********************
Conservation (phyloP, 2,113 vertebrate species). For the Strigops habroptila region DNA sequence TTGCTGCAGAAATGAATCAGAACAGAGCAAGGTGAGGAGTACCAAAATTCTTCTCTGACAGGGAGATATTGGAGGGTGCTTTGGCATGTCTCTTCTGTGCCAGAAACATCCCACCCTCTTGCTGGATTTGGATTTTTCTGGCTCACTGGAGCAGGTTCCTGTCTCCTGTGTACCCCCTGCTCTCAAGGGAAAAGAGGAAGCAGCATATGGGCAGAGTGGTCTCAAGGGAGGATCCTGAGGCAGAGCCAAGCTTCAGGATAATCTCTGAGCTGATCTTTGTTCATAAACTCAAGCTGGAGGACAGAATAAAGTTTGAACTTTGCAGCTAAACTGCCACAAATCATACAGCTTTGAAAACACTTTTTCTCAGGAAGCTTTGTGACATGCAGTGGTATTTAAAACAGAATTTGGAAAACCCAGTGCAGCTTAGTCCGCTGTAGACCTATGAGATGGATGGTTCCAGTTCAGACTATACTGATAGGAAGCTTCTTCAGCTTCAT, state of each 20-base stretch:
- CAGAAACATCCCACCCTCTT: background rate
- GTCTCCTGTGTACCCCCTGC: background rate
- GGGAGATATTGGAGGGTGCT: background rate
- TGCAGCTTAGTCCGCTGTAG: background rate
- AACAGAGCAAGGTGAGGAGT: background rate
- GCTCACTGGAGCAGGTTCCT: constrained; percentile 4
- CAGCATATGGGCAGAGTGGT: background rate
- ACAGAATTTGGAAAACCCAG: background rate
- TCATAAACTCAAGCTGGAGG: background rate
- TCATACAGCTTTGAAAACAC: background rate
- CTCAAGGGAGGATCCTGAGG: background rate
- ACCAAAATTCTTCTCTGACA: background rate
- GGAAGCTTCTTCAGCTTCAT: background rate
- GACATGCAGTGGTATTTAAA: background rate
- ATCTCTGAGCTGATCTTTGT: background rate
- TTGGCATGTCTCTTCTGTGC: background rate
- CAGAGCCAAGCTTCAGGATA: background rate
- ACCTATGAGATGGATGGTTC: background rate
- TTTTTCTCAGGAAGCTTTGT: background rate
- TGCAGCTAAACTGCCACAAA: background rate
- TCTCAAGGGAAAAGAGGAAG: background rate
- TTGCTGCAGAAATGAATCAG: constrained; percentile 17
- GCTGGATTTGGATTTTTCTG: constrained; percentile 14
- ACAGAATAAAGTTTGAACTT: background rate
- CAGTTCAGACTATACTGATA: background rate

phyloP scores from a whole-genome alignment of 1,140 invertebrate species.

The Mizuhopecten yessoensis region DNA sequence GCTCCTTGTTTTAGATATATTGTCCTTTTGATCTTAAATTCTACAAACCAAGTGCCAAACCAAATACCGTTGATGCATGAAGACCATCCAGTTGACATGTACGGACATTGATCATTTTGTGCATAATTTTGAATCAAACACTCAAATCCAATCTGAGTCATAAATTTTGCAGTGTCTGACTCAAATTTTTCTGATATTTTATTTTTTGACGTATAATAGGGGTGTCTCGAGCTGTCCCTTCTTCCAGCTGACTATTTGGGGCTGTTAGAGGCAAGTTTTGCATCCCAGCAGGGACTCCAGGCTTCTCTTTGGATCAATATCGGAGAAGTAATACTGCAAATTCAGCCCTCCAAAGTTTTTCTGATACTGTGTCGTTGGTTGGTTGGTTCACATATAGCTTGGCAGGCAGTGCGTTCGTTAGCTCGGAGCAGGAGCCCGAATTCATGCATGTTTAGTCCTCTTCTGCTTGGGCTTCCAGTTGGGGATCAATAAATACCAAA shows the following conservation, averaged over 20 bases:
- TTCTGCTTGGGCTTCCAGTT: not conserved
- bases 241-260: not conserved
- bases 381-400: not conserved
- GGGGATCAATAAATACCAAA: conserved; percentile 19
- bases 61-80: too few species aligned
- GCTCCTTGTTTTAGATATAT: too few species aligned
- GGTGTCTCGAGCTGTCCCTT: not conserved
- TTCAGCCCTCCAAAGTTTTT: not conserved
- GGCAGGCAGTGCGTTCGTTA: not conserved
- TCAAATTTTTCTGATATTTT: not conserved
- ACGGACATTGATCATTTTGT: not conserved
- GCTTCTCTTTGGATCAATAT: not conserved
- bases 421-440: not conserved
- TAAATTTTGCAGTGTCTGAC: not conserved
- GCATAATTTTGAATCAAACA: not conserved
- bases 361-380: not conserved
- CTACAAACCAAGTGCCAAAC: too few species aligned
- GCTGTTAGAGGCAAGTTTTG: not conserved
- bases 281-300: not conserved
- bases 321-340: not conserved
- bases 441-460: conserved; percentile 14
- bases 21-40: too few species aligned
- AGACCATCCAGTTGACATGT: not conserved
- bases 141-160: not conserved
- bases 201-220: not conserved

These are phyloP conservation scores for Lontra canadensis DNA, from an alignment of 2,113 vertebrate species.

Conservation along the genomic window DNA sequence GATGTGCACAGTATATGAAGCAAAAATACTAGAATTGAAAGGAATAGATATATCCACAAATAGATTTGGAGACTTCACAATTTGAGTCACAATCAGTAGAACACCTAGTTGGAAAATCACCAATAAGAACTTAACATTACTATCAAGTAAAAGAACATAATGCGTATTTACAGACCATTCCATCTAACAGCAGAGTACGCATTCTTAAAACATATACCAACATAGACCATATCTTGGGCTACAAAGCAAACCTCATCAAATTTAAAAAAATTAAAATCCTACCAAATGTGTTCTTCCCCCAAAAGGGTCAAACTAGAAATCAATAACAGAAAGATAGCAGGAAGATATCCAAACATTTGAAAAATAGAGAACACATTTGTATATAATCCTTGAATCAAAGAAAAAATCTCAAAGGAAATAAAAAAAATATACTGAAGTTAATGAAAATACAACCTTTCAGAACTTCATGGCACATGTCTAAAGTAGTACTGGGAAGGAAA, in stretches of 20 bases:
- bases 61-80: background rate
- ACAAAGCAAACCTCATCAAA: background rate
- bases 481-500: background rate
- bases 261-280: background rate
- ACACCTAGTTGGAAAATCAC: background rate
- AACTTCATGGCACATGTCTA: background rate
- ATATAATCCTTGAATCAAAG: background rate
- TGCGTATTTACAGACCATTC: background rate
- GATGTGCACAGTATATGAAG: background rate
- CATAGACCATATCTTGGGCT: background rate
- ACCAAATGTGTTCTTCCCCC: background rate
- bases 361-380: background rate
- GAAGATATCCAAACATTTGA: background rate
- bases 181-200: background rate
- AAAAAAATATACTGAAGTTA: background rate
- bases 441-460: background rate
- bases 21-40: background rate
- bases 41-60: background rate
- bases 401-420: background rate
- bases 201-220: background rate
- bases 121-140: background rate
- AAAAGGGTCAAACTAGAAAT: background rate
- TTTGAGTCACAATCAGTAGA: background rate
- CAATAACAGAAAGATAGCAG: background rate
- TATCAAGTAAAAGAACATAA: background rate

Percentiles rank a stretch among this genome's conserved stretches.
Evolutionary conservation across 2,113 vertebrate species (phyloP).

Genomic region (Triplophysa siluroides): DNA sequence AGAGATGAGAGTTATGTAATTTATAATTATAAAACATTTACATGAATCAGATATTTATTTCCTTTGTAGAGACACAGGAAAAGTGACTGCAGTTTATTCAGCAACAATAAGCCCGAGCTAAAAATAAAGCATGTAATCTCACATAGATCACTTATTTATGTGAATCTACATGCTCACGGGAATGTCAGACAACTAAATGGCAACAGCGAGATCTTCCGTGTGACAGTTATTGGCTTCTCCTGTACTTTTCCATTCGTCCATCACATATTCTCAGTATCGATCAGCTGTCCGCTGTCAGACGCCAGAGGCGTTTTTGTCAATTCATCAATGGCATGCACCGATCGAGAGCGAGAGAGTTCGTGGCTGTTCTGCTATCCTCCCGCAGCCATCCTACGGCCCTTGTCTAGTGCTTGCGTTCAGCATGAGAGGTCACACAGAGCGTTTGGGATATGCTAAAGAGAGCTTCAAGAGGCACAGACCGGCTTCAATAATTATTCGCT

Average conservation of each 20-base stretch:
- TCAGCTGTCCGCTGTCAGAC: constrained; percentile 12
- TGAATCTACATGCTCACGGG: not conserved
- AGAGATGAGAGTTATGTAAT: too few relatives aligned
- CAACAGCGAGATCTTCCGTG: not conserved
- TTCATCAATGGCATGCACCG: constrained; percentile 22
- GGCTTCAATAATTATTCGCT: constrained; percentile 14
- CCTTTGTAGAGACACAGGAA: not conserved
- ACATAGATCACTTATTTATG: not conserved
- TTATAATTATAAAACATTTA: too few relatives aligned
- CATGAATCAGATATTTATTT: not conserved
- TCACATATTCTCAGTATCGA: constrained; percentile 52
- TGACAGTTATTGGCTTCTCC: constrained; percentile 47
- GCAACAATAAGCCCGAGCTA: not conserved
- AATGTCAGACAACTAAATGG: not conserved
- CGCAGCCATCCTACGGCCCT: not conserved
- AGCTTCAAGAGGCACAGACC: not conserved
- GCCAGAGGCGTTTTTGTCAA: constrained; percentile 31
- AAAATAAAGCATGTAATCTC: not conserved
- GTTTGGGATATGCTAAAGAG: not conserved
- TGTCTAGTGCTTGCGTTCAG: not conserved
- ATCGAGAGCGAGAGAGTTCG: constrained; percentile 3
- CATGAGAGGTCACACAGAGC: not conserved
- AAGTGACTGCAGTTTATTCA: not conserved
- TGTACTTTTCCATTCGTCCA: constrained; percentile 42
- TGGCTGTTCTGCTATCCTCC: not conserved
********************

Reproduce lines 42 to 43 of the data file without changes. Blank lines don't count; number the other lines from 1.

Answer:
- TAAATTTTGCAGTGTCTGAC: not conserved
- GCATAATTTTGAATCAAACA: not conserved